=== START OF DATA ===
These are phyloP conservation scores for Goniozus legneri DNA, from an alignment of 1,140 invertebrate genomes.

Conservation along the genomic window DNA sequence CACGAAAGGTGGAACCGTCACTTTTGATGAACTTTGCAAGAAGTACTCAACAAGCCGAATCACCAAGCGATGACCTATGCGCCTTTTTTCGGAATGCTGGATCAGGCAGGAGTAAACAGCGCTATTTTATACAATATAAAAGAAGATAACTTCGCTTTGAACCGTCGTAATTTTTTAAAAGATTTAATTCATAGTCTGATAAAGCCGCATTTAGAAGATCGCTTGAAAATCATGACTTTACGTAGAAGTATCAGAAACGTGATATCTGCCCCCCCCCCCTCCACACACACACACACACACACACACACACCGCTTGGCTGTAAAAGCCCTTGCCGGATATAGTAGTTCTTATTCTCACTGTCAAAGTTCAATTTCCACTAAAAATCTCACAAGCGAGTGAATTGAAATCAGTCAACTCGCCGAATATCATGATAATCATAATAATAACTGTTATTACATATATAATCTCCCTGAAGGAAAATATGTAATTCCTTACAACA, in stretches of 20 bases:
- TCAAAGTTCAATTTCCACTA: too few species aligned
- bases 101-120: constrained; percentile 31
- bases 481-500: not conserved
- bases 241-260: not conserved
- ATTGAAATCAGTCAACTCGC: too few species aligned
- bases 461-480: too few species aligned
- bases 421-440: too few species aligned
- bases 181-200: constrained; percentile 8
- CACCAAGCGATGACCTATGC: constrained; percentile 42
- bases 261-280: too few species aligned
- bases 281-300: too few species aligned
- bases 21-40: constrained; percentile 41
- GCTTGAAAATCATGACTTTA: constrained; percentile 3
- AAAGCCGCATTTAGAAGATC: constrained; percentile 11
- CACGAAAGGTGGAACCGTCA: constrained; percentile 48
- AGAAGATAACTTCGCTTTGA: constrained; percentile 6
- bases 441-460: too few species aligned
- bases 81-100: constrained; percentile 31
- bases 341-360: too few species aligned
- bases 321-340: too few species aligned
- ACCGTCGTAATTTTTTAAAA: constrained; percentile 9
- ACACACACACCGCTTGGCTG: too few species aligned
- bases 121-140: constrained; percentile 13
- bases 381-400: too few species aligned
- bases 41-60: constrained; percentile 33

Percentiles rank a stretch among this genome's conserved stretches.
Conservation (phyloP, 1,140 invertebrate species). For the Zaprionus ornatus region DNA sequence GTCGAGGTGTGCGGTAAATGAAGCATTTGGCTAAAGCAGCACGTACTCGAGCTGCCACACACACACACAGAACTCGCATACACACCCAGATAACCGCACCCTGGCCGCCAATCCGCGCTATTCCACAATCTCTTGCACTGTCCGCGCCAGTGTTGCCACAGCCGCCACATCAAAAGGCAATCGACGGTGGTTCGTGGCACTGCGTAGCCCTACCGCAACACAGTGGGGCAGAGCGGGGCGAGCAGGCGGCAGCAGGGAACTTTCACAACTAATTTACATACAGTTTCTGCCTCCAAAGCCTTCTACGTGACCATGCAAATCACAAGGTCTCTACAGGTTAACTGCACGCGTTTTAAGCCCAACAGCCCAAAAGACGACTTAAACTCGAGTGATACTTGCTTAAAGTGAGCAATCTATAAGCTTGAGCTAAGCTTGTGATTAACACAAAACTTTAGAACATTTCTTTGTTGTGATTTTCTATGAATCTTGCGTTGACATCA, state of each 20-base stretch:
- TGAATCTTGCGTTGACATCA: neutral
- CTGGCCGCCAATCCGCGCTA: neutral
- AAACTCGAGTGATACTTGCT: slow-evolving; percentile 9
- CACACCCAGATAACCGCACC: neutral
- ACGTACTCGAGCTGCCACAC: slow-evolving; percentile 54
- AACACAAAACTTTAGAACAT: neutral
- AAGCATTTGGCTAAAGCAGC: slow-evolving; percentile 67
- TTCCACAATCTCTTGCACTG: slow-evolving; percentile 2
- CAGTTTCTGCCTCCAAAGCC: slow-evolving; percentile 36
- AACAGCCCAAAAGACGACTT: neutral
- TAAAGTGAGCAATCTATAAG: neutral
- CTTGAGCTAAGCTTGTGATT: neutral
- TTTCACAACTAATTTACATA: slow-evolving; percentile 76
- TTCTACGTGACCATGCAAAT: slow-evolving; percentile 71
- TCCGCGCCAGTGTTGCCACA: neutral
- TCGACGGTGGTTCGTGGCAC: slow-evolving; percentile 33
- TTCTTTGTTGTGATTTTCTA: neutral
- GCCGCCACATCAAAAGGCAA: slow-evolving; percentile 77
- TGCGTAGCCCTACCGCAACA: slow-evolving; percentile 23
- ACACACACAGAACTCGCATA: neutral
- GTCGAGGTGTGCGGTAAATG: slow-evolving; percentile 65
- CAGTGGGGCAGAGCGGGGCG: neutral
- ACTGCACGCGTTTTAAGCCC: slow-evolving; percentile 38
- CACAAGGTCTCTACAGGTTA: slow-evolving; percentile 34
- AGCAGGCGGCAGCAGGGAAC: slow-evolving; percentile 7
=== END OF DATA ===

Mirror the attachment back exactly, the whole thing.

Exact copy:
These are phyloP conservation scores for Goniozus legneri DNA, from an alignment of 1,140 invertebrate genomes.

Conservation along the genomic window DNA sequence CACGAAAGGTGGAACCGTCACTTTTGATGAACTTTGCAAGAAGTACTCAACAAGCCGAATCACCAAGCGATGACCTATGCGCCTTTTTTCGGAATGCTGGATCAGGCAGGAGTAAACAGCGCTATTTTATACAATATAAAAGAAGATAACTTCGCTTTGAACCGTCGTAATTTTTTAAAAGATTTAATTCATAGTCTGATAAAGCCGCATTTAGAAGATCGCTTGAAAATCATGACTTTACGTAGAAGTATCAGAAACGTGATATCTGCCCCCCCCCCCTCCACACACACACACACACACACACACACACCGCTTGGCTGTAAAAGCCCTTGCCGGATATAGTAGTTCTTATTCTCACTGTCAAAGTTCAATTTCCACTAAAAATCTCACAAGCGAGTGAATTGAAATCAGTCAACTCGCCGAATATCATGATAATCATAATAATAACTGTTATTACATATATAATCTCCCTGAAGGAAAATATGTAATTCCTTACAACA, in stretches of 20 bases:
- TCAAAGTTCAATTTCCACTA: too few species aligned
- bases 101-120: constrained; percentile 31
- bases 481-500: not conserved
- bases 241-260: not conserved
- ATTGAAATCAGTCAACTCGC: too few species aligned
- bases 461-480: too few species aligned
- bases 421-440: too few species aligned
- bases 181-200: constrained; percentile 8
- CACCAAGCGATGACCTATGC: constrained; percentile 42
- bases 261-280: too few species aligned
- bases 281-300: too few species aligned
- bases 21-40: constrained; percentile 41
- GCTTGAAAATCATGACTTTA: constrained; percentile 3
- AAAGCCGCATTTAGAAGATC: constrained; percentile 11
- CACGAAAGGTGGAACCGTCA: constrained; percentile 48
- AGAAGATAACTTCGCTTTGA: constrained; percentile 6
- bases 441-460: too few species aligned
- bases 81-100: constrained; percentile 31
- bases 341-360: too few species aligned
- bases 321-340: too few species aligned
- ACCGTCGTAATTTTTTAAAA: constrained; percentile 9
- ACACACACACCGCTTGGCTG: too few species aligned
- bases 121-140: constrained; percentile 13
- bases 381-400: too few species aligned
- bases 41-60: constrained; percentile 33

Percentiles rank a stretch among this genome's conserved stretches.
Conservation (phyloP, 1,140 invertebrate species). For the Zaprionus ornatus region DNA sequence GTCGAGGTGTGCGGTAAATGAAGCATTTGGCTAAAGCAGCACGTACTCGAGCTGCCACACACACACACAGAACTCGCATACACACCCAGATAACCGCACCCTGGCCGCCAATCCGCGCTATTCCACAATCTCTTGCACTGTCCGCGCCAGTGTTGCCACAGCCGCCACATCAAAAGGCAATCGACGGTGGTTCGTGGCACTGCGTAGCCCTACCGCAACACAGTGGGGCAGAGCGGGGCGAGCAGGCGGCAGCAGGGAACTTTCACAACTAATTTACATACAGTTTCTGCCTCCAAAGCCTTCTACGTGACCATGCAAATCACAAGGTCTCTACAGGTTAACTGCACGCGTTTTAAGCCCAACAGCCCAAAAGACGACTTAAACTCGAGTGATACTTGCTTAAAGTGAGCAATCTATAAGCTTGAGCTAAGCTTGTGATTAACACAAAACTTTAGAACATTTCTTTGTTGTGATTTTCTATGAATCTTGCGTTGACATCA, state of each 20-base stretch:
- TGAATCTTGCGTTGACATCA: neutral
- CTGGCCGCCAATCCGCGCTA: neutral
- AAACTCGAGTGATACTTGCT: slow-evolving; percentile 9
- CACACCCAGATAACCGCACC: neutral
- ACGTACTCGAGCTGCCACAC: slow-evolving; percentile 54
- AACACAAAACTTTAGAACAT: neutral
- AAGCATTTGGCTAAAGCAGC: slow-evolving; percentile 67
- TTCCACAATCTCTTGCACTG: slow-evolving; percentile 2
- CAGTTTCTGCCTCCAAAGCC: slow-evolving; percentile 36
- AACAGCCCAAAAGACGACTT: neutral
- TAAAGTGAGCAATCTATAAG: neutral
- CTTGAGCTAAGCTTGTGATT: neutral
- TTTCACAACTAATTTACATA: slow-evolving; percentile 76
- TTCTACGTGACCATGCAAAT: slow-evolving; percentile 71
- TCCGCGCCAGTGTTGCCACA: neutral
- TCGACGGTGGTTCGTGGCAC: slow-evolving; percentile 33
- TTCTTTGTTGTGATTTTCTA: neutral
- GCCGCCACATCAAAAGGCAA: slow-evolving; percentile 77
- TGCGTAGCCCTACCGCAACA: slow-evolving; percentile 23
- ACACACACAGAACTCGCATA: neutral
- GTCGAGGTGTGCGGTAAATG: slow-evolving; percentile 65
- CAGTGGGGCAGAGCGGGGCG: neutral
- ACTGCACGCGTTTTAAGCCC: slow-evolving; percentile 38
- CACAAGGTCTCTACAGGTTA: slow-evolving; percentile 34
- AGCAGGCGGCAGCAGGGAAC: slow-evolving; percentile 7